FDA officer advises on live case demonstrations of devices

Published date : 24 February 2012
Article date : 24 February 2012

Dr Andrew Farb, a medical officer at the U.S. Food and Drug Administration (FDA) has advised clinicians on live case demonstrations of devices.

A study in the Journal of the American College of Cardiology: Cardiovascular Interventions suggests that broadcasting heart procedures live to doctors at medical meetings may not present a risk to the patient on the table. Doctors at Rambam Medical Center in Haifa, Israel reviewed 101 patients treated during live transmissions from a single center in 15 invasive-cardiology conferences between 1998 and 2010.  The study found that procedural and 30-day clinical outcomes were similar to those found in daily practice and to those that have been reported in the contemporary published data, and concludes that these results suggest that broadcasting live case demonstrations in selected patients from selected centers may be safe.

Such demonstrations must first be approved by the FDA. In an interview with Reuters Health, Dr Andrew Farb,  who co-wrote an editorial published with the findings said the main goal of these demonstrations is to increase awareness of a clinical trial, and possibly get more doctors to enroll patients in it. This, he stated, is part of the FDA's "mission" to help get clinical trials done in a timely manner and get effective treatments into practice.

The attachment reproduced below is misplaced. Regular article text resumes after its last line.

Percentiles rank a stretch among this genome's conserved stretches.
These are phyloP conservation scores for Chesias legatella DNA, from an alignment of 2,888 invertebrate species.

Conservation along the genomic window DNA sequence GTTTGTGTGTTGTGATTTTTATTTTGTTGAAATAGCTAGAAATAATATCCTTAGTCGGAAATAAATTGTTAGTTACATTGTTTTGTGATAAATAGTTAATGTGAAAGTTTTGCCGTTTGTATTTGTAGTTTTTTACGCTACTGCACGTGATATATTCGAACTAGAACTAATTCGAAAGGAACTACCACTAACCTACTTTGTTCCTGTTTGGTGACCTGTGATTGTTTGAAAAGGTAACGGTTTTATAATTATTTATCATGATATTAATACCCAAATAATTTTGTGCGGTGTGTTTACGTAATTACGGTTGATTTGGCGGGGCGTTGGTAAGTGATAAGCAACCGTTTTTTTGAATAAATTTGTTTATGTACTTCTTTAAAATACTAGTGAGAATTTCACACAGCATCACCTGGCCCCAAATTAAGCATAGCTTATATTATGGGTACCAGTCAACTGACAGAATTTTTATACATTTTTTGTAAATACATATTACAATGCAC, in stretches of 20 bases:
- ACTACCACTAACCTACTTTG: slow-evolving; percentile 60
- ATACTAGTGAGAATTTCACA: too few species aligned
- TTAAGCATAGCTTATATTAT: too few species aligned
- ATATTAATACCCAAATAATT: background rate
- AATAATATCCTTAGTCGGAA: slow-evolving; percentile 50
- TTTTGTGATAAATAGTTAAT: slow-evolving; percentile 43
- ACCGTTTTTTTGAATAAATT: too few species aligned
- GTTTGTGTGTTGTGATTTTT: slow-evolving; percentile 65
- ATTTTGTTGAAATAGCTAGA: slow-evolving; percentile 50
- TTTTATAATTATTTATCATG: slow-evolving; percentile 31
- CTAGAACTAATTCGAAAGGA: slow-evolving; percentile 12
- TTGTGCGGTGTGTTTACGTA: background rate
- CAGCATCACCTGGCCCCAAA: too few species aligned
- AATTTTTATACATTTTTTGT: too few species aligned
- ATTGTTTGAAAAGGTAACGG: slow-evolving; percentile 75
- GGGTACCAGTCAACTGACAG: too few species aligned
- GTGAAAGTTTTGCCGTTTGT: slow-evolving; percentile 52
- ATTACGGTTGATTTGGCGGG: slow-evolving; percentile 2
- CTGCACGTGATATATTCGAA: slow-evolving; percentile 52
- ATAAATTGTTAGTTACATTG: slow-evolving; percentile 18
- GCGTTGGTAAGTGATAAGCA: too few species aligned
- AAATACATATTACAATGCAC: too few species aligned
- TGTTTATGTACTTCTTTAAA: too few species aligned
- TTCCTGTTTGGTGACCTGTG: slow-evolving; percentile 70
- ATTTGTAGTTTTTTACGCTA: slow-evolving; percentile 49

Dr Farb also noted that the demonstrations must clearly state that the procedure involves an "investigational device," and the operators cannot try to commercially promote the device.

The full article from the Journal of the American College of Cardiology can be found here

Read the Reuters Health interview with Dr Andrew Farb here

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